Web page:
Starting a NASim Environment

Interaction with NASim is done primarily via the NASimEnv class, which handles a simulated network environment as defined by the chosen scenario.

There are two ways to start a new environment: (i) via the nasim library directly, or (ii) using the gym.make() function of the gymnasium library.

In this tutorial we will be covering the first method. For the second method check out Starting NASim using OpenAI gym.

Environment Settings

For initialization the NASimEnv class takes a scenario definition and three optional arguments.

The scenario defines the network properties and the pen-tester specific information (e.g. exploits available, etc). For this tutorial we are going to stick to how to start a new environment, details on scenarios is covered in Understanding Scenarios.

The three optional arguments control the environment modes:

  • fully_obs : The observability mode of environment, if True then uses fully observable mode, otherwise is partially observable (default=False)
  • flat_actions : If true then uses a flat action space, otherwise will uses a parameterised action space (default=True).
  • flat_obs : If true then uses a 1D observation space, otherwise uses a 2D observation space (default=True)

If using fully observable mode (fully_obs=True) then the entire state of the network and the attack is observed after each step. This is ‘easy’ mode and does not reflect the reality of pen-testing, but it is useful for getting started and sanity checking algorithms and environments. When using partially observable mode (fully_obs=False) the agent starts with no knowledge of the location, configuration and value of every host on the network and recieves only observations of features of the directly related to the action performed at each step. This is ‘hard’ mode and reflects the reality of pen-testing more accurately.

Whether the environment is fully or partially observable has no effect on the size and shape of the action and observation spaces or how the agent interacts with the environment. It will have significant implications for the algorithms used to solve the environment, but that is beyond the scope of this tutorial.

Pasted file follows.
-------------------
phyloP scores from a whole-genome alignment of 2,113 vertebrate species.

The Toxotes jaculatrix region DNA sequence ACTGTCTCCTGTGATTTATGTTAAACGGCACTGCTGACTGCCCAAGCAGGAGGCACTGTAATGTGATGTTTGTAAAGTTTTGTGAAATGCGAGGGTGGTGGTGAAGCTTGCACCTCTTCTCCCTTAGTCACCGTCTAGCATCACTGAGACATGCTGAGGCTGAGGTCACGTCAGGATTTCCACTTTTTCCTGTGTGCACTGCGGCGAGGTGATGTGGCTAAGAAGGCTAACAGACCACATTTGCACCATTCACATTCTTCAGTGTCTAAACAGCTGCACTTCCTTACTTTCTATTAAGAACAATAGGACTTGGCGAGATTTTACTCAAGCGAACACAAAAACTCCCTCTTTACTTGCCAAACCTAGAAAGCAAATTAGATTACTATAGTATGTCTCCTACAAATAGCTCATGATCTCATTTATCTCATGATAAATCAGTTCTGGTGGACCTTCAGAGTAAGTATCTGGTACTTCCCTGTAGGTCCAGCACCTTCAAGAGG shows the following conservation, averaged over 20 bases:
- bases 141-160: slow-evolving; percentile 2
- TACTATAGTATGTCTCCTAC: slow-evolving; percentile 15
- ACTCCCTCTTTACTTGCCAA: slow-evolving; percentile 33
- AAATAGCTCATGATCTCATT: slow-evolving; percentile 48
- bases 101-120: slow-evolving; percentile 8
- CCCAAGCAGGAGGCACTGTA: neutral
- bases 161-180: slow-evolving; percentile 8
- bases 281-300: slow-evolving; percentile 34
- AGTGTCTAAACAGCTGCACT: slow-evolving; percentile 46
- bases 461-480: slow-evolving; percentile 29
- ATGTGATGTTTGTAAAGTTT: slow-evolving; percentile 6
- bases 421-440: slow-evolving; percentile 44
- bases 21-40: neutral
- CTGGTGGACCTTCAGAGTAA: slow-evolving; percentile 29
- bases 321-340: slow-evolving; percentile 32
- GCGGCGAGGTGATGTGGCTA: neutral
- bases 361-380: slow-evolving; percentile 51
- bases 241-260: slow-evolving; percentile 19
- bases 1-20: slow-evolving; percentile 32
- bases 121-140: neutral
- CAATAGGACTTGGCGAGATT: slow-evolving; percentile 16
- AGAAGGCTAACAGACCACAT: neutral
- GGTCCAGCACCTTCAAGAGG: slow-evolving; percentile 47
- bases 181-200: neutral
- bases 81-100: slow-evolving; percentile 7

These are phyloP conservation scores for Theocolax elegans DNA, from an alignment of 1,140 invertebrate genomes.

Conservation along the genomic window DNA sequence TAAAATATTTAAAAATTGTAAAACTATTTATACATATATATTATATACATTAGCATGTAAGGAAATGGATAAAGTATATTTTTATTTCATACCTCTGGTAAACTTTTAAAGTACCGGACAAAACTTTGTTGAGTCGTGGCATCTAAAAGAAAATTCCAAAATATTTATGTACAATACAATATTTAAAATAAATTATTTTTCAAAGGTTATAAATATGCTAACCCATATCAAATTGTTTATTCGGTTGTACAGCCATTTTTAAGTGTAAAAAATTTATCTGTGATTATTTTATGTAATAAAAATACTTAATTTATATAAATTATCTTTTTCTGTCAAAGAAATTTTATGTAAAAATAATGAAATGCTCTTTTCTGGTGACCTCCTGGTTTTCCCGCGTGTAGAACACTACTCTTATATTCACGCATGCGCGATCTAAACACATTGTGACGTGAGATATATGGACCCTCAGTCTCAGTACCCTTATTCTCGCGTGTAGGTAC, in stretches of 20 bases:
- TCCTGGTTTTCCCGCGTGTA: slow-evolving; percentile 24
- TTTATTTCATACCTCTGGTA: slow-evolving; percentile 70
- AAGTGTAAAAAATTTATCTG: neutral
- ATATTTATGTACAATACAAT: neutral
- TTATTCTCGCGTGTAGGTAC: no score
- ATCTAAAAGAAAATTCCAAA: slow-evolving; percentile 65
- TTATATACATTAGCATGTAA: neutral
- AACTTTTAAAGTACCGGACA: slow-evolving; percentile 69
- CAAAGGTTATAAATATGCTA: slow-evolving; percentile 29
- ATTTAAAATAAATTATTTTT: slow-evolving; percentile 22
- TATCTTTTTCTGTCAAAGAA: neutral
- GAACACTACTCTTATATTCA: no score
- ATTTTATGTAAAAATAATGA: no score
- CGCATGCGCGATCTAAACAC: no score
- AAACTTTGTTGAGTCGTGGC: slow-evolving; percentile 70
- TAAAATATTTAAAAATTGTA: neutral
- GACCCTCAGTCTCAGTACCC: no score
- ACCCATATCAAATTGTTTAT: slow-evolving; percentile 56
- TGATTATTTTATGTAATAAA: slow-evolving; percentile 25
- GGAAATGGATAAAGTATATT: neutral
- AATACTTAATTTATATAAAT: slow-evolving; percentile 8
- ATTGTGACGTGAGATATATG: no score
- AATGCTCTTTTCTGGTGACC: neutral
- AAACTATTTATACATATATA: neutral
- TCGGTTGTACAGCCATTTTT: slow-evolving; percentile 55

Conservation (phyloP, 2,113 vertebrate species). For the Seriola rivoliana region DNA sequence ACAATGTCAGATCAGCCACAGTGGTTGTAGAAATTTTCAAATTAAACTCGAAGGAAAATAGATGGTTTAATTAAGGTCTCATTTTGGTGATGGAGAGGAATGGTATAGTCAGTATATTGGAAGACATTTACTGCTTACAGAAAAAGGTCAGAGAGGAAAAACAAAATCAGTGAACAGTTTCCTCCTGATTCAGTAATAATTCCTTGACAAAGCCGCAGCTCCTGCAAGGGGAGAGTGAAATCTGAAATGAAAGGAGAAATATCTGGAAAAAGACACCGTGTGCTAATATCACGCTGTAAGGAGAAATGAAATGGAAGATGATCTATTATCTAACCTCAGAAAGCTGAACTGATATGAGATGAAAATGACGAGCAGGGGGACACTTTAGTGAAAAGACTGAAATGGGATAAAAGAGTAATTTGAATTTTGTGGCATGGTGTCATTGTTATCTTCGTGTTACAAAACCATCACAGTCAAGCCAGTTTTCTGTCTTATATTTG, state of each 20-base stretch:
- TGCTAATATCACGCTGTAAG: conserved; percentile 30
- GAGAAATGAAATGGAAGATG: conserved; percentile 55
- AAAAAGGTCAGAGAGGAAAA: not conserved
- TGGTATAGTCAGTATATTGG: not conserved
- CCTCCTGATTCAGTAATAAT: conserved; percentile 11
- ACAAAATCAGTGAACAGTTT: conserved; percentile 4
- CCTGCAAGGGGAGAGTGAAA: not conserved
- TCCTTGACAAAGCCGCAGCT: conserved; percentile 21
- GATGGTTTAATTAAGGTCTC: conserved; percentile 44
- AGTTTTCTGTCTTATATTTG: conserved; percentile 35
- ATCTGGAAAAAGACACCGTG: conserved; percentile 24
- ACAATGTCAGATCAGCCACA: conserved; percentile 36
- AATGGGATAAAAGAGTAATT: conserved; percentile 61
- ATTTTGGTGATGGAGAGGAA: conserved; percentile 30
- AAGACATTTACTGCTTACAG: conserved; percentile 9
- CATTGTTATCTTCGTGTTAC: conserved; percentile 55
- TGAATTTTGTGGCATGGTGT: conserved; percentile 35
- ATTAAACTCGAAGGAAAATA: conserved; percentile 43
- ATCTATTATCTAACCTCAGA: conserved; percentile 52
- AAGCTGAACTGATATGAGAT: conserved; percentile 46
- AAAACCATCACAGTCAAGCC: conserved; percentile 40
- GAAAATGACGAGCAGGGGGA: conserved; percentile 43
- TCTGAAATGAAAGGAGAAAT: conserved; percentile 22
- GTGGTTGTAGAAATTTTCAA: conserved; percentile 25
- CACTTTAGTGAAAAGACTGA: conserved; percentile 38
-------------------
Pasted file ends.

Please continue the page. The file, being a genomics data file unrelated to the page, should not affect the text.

Using flat_actions=True means our action space is made up of N discrete actions, where N is based on the number of hosts in the network and the number of exploits and scans available. For our example there are 3 hosts, 1 exploit and 3 scans (OS, Service, and Subnet), for a total of 3 * (1 + 3) = 12 actions. If flat_actions=False then each action is a vector with each element of the vector specifying a parameter of the action. For more info see Actions.

Using flat_obs=True means the observations returned will be a 1D vector. Otherwise if flat_obs=False observations will be a 2D matrix. For explanation of the features of this vector see Observation.

Loading an Environment from a Scenario

NASim Environments can be constructed from scenarios in three ways: making an existing scenario, loading from a .yaml file, and generating from parameters.


Each of the methods described below also accept fully_obs, flat_actions and flat_obs boolen arguments.

Making an existing scenario

This is the easiest method for loading a new environment and closely matches the OpenAI gym way of doing things. Loading an existing scenario is as easy as:

import nasim
env = nasim.make_benchmark("tiny")

And you are done.

You can also pass in a a random seed using the seed argument, which will have an effect when using a generated scenario.


This method only works with the benchmark scenarios that come with NASim (for the full list see the Benchmark Scenarios).

Loading a scenario from a YAML file

If you wish to load an existing or custom scenario defined in a YAML file, this is also very straight forward:

import nasim
env = nasim.load("path/to/scenario.yaml")

And once again, you are done (given your file is in a valid format)!

Generating a scenario

The final method for loading a new environment is to generate it using the NASim scenario generator. There are quite a number of parameters that can be used to control the what scenario is generated (for a full list see the Scenario Generator class), but the two key parameters are the number of hosts in the network and the number of services running (which also controls number of exploits, unless otherwise specified).

To generate a new environment with 5 hosts running a possible 3 services:

import nasim
env = nasim.generate(5, 3)

And your done! If you want to pass in some other parameters (say the number of possible operating systems) these can be passed in as keyword arguments:

env = nasim.generate(5, 3, num_os=3)

Once again, for a full list of available parameters refer to the Scenario Generator documentation.